Hypocretins are neuropeptides in the lateral hypothalamus that regulate sleep/wake states, feeding behavior, and reward processes (Ganjavi and Shapiro, 2007). Hypocretin applied in the LC area depolarizes LC neurons and increases firing rate (Hagan et al., 1999). At cellular level, high level (1 μM) of hypocretin directly produces dose-dependent somatodendritic NE release, while low level (0.1 μM) of hypocretin notably potentiates NMDA receptor-mediated somatodendritic release (Chen et al., 2008). This potentiation is blocked by SB 334867, a selective hypocretin receptor 1 antagonist, or bisindolylmaleimide, a specific protein kinase C (PKC) inhibitor, indicating the involvement of hypocretin receptor 1 and PKC. Consistently, phorbol 12-myristate 13-acetate, a PKC activator, mimics the hypocretin-induced potentiation. In addition, hypocretin enhances NMDA-induced intracellular Ca2+ elevation via activation of hypocretin receptor 1 and PKC, which mediate hypocretin-potentiated somatodendritic secretion. Thus, hypocretin not only induces NE release in LC somata at high concentrations, but also potentiates NMDA receptor-mediated NE release at low concentrations.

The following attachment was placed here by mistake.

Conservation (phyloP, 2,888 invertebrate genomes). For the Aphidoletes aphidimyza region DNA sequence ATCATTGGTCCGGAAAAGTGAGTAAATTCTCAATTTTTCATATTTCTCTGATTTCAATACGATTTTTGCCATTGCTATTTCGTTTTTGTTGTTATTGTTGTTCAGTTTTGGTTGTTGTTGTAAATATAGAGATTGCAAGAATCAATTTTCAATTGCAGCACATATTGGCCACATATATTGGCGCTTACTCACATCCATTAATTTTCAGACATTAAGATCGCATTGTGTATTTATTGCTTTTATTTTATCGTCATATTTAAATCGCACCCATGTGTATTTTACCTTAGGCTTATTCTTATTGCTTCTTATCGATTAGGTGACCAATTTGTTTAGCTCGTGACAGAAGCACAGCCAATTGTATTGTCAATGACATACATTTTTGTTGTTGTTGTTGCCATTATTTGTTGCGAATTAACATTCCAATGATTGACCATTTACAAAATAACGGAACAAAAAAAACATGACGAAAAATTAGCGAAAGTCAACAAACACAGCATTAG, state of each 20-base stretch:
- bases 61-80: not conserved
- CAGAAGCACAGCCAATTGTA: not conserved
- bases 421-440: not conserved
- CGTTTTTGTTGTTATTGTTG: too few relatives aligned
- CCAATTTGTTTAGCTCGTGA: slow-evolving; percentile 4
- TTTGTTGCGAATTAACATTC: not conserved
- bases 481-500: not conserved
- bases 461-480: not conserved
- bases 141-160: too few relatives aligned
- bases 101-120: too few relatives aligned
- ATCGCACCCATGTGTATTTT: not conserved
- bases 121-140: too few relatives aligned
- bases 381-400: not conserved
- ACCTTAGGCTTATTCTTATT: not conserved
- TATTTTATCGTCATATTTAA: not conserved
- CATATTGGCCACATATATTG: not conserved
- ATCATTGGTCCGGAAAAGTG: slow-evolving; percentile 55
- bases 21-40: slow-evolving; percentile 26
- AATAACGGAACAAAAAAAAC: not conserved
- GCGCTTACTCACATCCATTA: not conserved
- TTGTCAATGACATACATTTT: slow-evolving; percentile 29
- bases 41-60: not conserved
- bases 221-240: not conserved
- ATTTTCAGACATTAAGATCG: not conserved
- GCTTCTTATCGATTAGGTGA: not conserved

Tachykinins

Tachykinin neuropeptides [substance P (SP), neurokinin A, neurokinin B] and their receptors (NK1, NK2, NK3) are involved in stress-mechanisms, mood/anxiety regulation, and emotion-processing (reviewed in Ebner and Singewald, 2007). In freely moving animals, exposure to forced swimming considerably enhances the release of both SP and NE in the LC (Ebner and Singewald, 2007). Administration of a selective NK1R antagonist into the LC nucleus potentiates the NE response within LC nucleus but abolishes the stress-induced increase in terminal NE release in the medial prefrontal cortex. The NE transmission in the LC and in the medial prefrontal cortex are also affected in neurokinin-1-receptor gene knockout (NK1R−/−) mice (Fisher et al., 2007). The extracellular NE in the frontal cortex of NK1R−/− mice is two to fourfold greater than that of NK1R+/+ mice. All these data demonstrate an active interaction between SP and NE system in the LC.